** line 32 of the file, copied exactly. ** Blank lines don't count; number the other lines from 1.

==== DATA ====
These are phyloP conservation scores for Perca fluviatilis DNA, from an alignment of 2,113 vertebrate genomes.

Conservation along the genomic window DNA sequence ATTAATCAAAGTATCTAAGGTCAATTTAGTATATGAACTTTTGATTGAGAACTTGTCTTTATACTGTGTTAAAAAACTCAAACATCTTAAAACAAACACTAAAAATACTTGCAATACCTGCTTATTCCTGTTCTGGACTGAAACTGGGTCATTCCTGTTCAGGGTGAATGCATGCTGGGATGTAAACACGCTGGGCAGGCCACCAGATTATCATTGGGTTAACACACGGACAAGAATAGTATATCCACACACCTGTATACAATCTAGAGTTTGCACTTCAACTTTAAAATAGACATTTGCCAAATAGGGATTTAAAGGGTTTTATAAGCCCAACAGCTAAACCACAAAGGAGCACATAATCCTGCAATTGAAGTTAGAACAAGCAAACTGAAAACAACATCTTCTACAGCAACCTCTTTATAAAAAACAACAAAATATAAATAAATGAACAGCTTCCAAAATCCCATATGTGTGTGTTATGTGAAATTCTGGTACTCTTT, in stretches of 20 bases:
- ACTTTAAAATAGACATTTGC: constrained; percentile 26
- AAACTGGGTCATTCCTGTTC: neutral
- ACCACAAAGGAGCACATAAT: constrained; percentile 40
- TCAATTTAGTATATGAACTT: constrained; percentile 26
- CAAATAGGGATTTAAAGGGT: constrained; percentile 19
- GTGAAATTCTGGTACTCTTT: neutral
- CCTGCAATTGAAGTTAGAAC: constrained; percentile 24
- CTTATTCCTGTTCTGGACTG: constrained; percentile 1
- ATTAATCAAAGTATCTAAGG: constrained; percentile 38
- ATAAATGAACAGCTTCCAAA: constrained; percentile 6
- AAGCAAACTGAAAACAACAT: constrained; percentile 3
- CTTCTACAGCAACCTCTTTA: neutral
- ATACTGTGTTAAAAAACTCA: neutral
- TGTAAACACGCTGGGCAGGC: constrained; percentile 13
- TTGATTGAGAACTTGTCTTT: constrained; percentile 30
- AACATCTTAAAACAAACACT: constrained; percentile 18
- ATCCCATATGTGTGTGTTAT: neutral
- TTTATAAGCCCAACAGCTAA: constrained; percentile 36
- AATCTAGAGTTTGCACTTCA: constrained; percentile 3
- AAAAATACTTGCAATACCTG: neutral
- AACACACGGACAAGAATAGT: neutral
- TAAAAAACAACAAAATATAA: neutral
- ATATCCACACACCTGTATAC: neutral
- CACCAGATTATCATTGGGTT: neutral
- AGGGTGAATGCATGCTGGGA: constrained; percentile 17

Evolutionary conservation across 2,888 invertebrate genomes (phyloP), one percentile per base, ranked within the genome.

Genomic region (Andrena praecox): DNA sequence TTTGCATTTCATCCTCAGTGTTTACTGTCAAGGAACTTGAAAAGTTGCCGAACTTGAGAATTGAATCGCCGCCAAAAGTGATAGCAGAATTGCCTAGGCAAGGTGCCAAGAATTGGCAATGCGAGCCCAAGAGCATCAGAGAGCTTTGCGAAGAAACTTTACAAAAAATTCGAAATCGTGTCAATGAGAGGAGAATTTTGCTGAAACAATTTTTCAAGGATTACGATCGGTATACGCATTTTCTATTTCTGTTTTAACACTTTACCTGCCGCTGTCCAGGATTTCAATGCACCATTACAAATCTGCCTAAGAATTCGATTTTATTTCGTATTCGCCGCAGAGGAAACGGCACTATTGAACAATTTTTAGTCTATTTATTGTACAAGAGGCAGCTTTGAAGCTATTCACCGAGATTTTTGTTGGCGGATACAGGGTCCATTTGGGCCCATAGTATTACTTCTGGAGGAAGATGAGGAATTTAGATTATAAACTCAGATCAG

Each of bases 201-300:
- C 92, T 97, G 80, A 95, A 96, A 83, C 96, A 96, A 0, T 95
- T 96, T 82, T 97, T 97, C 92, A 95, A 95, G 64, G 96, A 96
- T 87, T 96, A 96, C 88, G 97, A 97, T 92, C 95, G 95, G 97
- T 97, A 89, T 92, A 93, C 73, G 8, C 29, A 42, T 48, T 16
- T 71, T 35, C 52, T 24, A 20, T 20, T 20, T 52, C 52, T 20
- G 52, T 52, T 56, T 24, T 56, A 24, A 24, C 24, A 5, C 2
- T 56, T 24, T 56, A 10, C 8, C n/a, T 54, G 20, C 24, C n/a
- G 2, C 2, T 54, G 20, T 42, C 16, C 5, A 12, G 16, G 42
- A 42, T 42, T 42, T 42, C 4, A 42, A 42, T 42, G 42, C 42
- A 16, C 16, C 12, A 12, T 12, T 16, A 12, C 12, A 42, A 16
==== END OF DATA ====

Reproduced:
- T 96, T 82, T 97, T 97, C 92, A 95, A 95, G 64, G 96, A 96